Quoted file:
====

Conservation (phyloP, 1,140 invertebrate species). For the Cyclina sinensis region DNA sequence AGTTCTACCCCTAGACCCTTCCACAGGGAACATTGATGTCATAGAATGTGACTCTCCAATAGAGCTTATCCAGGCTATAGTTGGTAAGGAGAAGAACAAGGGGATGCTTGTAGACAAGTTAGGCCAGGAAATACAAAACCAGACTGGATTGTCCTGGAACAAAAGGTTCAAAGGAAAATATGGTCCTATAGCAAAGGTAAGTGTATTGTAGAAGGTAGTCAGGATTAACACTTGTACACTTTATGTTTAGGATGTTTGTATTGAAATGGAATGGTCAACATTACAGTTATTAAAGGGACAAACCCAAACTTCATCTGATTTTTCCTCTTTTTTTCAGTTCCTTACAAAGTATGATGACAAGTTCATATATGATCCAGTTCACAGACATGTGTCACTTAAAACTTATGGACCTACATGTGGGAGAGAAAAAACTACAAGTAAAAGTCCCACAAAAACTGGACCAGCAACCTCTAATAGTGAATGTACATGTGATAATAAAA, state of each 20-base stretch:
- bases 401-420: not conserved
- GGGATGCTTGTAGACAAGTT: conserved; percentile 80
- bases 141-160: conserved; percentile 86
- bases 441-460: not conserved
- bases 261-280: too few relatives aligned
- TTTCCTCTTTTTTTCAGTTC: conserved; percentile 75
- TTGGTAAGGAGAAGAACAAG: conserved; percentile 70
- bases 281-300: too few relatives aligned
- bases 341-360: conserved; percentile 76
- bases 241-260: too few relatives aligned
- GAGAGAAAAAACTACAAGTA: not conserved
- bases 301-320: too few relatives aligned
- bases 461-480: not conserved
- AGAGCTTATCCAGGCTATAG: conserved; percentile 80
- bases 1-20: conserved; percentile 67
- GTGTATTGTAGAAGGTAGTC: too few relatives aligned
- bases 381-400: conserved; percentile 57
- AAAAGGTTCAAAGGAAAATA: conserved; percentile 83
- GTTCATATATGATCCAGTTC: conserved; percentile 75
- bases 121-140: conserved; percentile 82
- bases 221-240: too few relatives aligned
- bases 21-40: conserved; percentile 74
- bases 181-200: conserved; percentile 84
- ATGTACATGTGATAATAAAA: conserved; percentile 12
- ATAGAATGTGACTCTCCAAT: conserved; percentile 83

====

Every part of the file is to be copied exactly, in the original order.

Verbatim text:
Conservation (phyloP, 1,140 invertebrate species). For the Cyclina sinensis region DNA sequence AGTTCTACCCCTAGACCCTTCCACAGGGAACATTGATGTCATAGAATGTGACTCTCCAATAGAGCTTATCCAGGCTATAGTTGGTAAGGAGAAGAACAAGGGGATGCTTGTAGACAAGTTAGGCCAGGAAATACAAAACCAGACTGGATTGTCCTGGAACAAAAGGTTCAAAGGAAAATATGGTCCTATAGCAAAGGTAAGTGTATTGTAGAAGGTAGTCAGGATTAACACTTGTACACTTTATGTTTAGGATGTTTGTATTGAAATGGAATGGTCAACATTACAGTTATTAAAGGGACAAACCCAAACTTCATCTGATTTTTCCTCTTTTTTTCAGTTCCTTACAAAGTATGATGACAAGTTCATATATGATCCAGTTCACAGACATGTGTCACTTAAAACTTATGGACCTACATGTGGGAGAGAAAAAACTACAAGTAAAAGTCCCACAAAAACTGGACCAGCAACCTCTAATAGTGAATGTACATGTGATAATAAAA, state of each 20-base stretch:
- bases 401-420: not conserved
- GGGATGCTTGTAGACAAGTT: conserved; percentile 80
- bases 141-160: conserved; percentile 86
- bases 441-460: not conserved
- bases 261-280: too few relatives aligned
- TTTCCTCTTTTTTTCAGTTC: conserved; percentile 75
- TTGGTAAGGAGAAGAACAAG: conserved; percentile 70
- bases 281-300: too few relatives aligned
- bases 341-360: conserved; percentile 76
- bases 241-260: too few relatives aligned
- GAGAGAAAAAACTACAAGTA: not conserved
- bases 301-320: too few relatives aligned
- bases 461-480: not conserved
- AGAGCTTATCCAGGCTATAG: conserved; percentile 80
- bases 1-20: conserved; percentile 67
- GTGTATTGTAGAAGGTAGTC: too few relatives aligned
- bases 381-400: conserved; percentile 57
- AAAAGGTTCAAAGGAAAATA: conserved; percentile 83
- GTTCATATATGATCCAGTTC: conserved; percentile 75
- bases 121-140: conserved; percentile 82
- bases 221-240: too few relatives aligned
- bases 21-40: conserved; percentile 74
- bases 181-200: conserved; percentile 84
- ATGTACATGTGATAATAAAA: conserved; percentile 12
- ATAGAATGTGACTCTCCAAT: conserved; percentile 83